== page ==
Thursday, June 10, 2010

Couple of news items regarding clot-busting drug

New 4.5-hour window for tPA in stroke boosts number of patients treated, causes no new delays
...[T]he increase did not appear to come at the expense of the number of patients treated in the earlier period up to 3 hours after onset, something investigators had feared would happen once physicians knew they had more time to decide whether to treat.

Patients treated later had similar functional outcomes to the earlier window, the researchers found; there was a small increase in symptomatic intracerebral hemorrhage (ICH) and death but not enough to prevent use of the treatment, the researchers conclude.
Clot buster more critical for female stroke victims
"Women need to be treated for stroke as soon as possible. We found that women who weren't treated had a worse quality of life after stroke than men. However, the good news is that women who were treated responded just as well as men to the treatment," study author Dr. Michael D. Hill, of the University of Calgary in Canada, said in a news release from the journal's publisher.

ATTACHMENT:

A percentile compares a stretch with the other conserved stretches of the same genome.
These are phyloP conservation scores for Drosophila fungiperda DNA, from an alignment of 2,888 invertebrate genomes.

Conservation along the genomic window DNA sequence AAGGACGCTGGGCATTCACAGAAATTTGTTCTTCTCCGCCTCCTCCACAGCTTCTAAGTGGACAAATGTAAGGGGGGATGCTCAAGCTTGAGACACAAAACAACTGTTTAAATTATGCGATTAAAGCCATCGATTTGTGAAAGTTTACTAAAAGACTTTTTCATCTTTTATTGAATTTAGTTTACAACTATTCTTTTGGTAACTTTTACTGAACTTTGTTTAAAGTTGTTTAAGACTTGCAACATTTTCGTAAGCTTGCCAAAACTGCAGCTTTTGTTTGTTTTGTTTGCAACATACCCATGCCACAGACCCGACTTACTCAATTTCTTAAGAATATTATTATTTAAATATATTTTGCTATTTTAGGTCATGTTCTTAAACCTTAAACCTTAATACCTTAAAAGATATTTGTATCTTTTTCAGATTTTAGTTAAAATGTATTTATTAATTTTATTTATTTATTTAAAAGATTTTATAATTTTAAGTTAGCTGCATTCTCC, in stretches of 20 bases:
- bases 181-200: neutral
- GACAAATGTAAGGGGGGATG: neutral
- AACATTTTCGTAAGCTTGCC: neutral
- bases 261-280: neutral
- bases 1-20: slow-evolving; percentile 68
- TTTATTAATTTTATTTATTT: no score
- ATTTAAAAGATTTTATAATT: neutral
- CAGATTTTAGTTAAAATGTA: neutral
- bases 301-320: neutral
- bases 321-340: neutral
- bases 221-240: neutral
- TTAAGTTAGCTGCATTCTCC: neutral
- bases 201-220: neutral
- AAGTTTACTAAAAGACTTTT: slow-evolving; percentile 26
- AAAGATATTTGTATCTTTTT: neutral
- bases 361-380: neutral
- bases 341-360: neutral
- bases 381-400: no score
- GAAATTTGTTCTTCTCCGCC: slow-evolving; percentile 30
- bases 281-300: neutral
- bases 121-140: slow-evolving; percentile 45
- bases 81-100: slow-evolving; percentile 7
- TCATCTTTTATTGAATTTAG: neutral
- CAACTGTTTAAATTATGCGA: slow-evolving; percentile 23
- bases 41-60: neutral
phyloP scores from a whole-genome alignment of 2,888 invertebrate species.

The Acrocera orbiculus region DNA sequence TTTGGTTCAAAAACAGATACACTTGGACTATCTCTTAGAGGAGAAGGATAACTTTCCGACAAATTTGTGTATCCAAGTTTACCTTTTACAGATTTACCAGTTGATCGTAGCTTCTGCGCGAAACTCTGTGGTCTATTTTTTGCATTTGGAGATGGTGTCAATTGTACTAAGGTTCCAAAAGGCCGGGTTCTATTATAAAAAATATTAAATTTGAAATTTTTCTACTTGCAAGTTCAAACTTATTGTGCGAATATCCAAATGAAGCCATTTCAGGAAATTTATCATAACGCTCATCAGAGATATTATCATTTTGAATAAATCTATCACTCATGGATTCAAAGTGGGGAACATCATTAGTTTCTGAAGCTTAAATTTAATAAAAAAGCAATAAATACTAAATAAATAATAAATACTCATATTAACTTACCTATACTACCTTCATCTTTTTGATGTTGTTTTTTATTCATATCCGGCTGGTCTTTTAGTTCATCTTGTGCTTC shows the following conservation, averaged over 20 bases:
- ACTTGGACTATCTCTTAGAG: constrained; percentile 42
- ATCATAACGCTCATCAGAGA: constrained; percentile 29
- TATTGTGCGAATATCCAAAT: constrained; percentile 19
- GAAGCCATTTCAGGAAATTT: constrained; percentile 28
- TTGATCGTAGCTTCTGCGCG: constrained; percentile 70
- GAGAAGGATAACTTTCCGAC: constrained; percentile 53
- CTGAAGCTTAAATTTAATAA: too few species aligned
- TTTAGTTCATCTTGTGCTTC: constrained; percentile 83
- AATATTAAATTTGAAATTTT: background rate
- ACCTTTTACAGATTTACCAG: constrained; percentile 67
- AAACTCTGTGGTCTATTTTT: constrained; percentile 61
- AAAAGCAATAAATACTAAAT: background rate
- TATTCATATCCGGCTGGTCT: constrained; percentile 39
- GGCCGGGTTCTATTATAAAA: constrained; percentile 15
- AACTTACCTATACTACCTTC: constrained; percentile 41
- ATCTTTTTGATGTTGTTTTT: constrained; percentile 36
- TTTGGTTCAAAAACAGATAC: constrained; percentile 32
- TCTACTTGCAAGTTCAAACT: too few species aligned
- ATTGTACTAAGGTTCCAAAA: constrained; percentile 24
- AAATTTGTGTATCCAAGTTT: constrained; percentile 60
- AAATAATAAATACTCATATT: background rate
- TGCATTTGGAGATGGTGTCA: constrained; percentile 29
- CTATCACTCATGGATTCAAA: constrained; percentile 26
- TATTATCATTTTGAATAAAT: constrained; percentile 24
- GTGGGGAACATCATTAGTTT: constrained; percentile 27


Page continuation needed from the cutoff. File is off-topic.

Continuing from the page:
Hill and his colleagues analyzed data on more than 2,100 stroke patients. Of the 232 patients treated with tPA within three hours after their stroke, 44 percent were women.

Only 58 percent of women who didn't receive tPA had a good outcome six months after their stroke, compared with 70 percent of men who weren't given the drug. Women and men treated with tPA after their stroke had similar outcomes.
(Image from the National Institutes of Health)

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